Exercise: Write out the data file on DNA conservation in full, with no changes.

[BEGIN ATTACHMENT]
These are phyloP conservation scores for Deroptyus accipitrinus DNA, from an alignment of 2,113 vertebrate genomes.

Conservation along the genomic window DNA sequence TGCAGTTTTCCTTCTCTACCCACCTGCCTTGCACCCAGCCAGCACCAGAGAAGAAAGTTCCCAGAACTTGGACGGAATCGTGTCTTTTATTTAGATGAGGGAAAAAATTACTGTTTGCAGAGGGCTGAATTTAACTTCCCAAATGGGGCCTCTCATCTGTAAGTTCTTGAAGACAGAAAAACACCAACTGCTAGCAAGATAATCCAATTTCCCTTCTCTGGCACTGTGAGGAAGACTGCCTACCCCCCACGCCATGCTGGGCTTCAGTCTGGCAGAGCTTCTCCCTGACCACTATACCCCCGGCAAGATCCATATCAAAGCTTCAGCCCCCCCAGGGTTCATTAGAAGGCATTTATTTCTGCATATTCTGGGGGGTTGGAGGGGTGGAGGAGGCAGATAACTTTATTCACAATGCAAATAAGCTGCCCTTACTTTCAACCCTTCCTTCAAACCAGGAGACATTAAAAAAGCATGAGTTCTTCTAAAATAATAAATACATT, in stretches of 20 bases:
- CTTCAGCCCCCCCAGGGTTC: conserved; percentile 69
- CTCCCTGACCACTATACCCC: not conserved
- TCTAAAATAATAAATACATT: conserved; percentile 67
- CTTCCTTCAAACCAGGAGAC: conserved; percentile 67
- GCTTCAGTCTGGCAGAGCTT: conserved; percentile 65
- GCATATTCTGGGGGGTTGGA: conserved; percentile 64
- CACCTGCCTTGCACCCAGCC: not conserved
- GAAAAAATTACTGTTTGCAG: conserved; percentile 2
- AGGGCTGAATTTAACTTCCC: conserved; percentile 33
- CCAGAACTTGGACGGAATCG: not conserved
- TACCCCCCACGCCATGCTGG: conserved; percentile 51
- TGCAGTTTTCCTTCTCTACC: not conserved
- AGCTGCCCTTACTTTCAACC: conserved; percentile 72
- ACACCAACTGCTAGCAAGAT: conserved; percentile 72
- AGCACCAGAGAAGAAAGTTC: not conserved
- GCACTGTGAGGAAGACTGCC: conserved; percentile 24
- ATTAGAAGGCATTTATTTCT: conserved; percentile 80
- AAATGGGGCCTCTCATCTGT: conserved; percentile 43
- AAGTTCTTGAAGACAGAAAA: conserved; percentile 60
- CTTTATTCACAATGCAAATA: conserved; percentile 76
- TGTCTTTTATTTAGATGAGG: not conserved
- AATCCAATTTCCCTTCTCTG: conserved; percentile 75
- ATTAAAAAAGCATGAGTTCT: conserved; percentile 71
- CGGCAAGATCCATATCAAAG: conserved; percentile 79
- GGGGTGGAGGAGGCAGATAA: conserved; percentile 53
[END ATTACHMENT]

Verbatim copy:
These are phyloP conservation scores for Deroptyus accipitrinus DNA, from an alignment of 2,113 vertebrate genomes.

Conservation along the genomic window DNA sequence TGCAGTTTTCCTTCTCTACCCACCTGCCTTGCACCCAGCCAGCACCAGAGAAGAAAGTTCCCAGAACTTGGACGGAATCGTGTCTTTTATTTAGATGAGGGAAAAAATTACTGTTTGCAGAGGGCTGAATTTAACTTCCCAAATGGGGCCTCTCATCTGTAAGTTCTTGAAGACAGAAAAACACCAACTGCTAGCAAGATAATCCAATTTCCCTTCTCTGGCACTGTGAGGAAGACTGCCTACCCCCCACGCCATGCTGGGCTTCAGTCTGGCAGAGCTTCTCCCTGACCACTATACCCCCGGCAAGATCCATATCAAAGCTTCAGCCCCCCCAGGGTTCATTAGAAGGCATTTATTTCTGCATATTCTGGGGGGTTGGAGGGGTGGAGGAGGCAGATAACTTTATTCACAATGCAAATAAGCTGCCCTTACTTTCAACCCTTCCTTCAAACCAGGAGACATTAAAAAAGCATGAGTTCTTCTAAAATAATAAATACATT, in stretches of 20 bases:
- CTTCAGCCCCCCCAGGGTTC: conserved; percentile 69
- CTCCCTGACCACTATACCCC: not conserved
- TCTAAAATAATAAATACATT: conserved; percentile 67
- CTTCCTTCAAACCAGGAGAC: conserved; percentile 67
- GCTTCAGTCTGGCAGAGCTT: conserved; percentile 65
- GCATATTCTGGGGGGTTGGA: conserved; percentile 64
- CACCTGCCTTGCACCCAGCC: not conserved
- GAAAAAATTACTGTTTGCAG: conserved; percentile 2
- AGGGCTGAATTTAACTTCCC: conserved; percentile 33
- CCAGAACTTGGACGGAATCG: not conserved
- TACCCCCCACGCCATGCTGG: conserved; percentile 51
- TGCAGTTTTCCTTCTCTACC: not conserved
- AGCTGCCCTTACTTTCAACC: conserved; percentile 72
- ACACCAACTGCTAGCAAGAT: conserved; percentile 72
- AGCACCAGAGAAGAAAGTTC: not conserved
- GCACTGTGAGGAAGACTGCC: conserved; percentile 24
- ATTAGAAGGCATTTATTTCT: conserved; percentile 80
- AAATGGGGCCTCTCATCTGT: conserved; percentile 43
- AAGTTCTTGAAGACAGAAAA: conserved; percentile 60
- CTTTATTCACAATGCAAATA: conserved; percentile 76
- TGTCTTTTATTTAGATGAGG: not conserved
- AATCCAATTTCCCTTCTCTG: conserved; percentile 75
- ATTAAAAAAGCATGAGTTCT: conserved; percentile 71
- CGGCAAGATCCATATCAAAG: conserved; percentile 79
- GGGGTGGAGGAGGCAGATAA: conserved; percentile 53